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Horn Book Magazine Reviews 2008 #3
Greg Heffley and his older brother Rodrick are back! In the same hand-printed format as Diary of a Wimpy Kid, with cartoons punctuating every page, Greg's middle school angst is on display for the world to see...and for Rodrick to exploit. If that's not enough, three-year-old brother Manny is ever-observant and ready to tattle. Greg, along with best friend Rowley, attempts to navigate middle school with some sort of dignity, despite being chauffeured in a van with the words Lšded Diper (the name of Rodrick's band) painted on it; getting nailed as an "accomplice" to Rodrick's illicit, house-trashing party even though Rodrick locked him in the basement all night; counting on a snow day to delay the due date of a history-class project; and surviving Thanksgiving with his squabbling extended family. (Though not the target audience, there is plenty here to amuse the adult reader as well.) And, in the end, when Rodrick gets his comeuppance, we know Greg is going to be just fine. Greg might not be the most reliable narrator, but he certainly reports life as a middle brother with humor and the appropriate amount of whiny pessimism. Though this book stands alone, readers will want to start with the first installment. Let's hope Greg keeps a journal all the way through high school. Copyright 2008 Horn Book Magazine Reviews.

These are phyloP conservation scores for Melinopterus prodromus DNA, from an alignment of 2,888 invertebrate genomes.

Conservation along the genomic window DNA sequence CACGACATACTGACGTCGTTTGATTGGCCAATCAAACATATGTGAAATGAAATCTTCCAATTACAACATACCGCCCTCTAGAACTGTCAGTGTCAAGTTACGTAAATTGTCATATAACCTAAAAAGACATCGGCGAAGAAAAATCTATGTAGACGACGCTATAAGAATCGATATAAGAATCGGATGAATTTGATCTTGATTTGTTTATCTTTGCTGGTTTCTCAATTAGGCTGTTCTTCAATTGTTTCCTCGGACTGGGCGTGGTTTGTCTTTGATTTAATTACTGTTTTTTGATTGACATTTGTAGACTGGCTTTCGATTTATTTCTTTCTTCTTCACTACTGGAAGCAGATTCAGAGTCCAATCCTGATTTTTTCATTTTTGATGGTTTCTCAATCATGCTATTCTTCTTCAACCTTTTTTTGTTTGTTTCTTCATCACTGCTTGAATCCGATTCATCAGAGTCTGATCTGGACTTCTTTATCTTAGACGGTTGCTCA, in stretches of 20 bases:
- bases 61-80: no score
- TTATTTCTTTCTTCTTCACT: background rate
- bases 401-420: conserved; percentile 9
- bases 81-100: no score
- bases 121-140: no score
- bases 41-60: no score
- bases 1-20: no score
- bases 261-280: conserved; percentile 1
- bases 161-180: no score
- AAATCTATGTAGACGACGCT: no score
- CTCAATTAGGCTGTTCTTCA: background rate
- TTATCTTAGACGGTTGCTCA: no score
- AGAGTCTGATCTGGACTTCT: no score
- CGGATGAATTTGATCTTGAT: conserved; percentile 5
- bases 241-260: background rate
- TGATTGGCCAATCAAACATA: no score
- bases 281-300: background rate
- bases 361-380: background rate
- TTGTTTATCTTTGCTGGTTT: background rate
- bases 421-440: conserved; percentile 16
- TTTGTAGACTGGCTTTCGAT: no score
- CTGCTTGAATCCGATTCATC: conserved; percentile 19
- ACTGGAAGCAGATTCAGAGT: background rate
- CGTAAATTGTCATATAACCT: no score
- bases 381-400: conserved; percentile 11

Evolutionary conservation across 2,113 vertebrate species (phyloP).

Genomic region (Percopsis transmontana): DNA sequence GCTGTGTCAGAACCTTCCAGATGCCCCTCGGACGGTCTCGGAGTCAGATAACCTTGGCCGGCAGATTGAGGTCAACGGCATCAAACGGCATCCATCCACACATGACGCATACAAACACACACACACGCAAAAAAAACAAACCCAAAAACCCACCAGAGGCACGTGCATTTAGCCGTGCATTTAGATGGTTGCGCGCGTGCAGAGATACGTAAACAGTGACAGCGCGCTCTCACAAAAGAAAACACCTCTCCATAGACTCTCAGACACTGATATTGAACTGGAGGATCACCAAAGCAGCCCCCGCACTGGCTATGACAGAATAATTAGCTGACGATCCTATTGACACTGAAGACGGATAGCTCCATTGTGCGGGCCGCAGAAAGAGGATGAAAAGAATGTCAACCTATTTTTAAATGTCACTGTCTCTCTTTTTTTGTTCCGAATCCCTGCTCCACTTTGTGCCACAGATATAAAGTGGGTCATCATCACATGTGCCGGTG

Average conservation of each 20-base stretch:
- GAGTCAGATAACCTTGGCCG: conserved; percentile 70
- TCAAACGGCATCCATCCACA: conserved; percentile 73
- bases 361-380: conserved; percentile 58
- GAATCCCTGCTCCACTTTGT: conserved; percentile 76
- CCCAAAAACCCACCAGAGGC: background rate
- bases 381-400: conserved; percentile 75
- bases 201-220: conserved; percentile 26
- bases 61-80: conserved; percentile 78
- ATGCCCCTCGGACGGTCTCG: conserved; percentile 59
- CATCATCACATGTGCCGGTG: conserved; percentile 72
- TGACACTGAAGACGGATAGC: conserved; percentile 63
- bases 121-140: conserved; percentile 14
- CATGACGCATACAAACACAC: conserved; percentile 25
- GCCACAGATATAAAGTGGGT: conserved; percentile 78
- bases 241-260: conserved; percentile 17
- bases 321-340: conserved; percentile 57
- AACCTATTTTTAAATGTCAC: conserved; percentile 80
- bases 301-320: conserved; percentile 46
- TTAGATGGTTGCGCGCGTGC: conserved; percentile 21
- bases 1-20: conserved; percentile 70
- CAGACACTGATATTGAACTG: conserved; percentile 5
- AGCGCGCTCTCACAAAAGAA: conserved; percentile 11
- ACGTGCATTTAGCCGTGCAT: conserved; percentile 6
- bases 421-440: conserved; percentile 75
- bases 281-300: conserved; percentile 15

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Kirkus Reviews 2007 December #2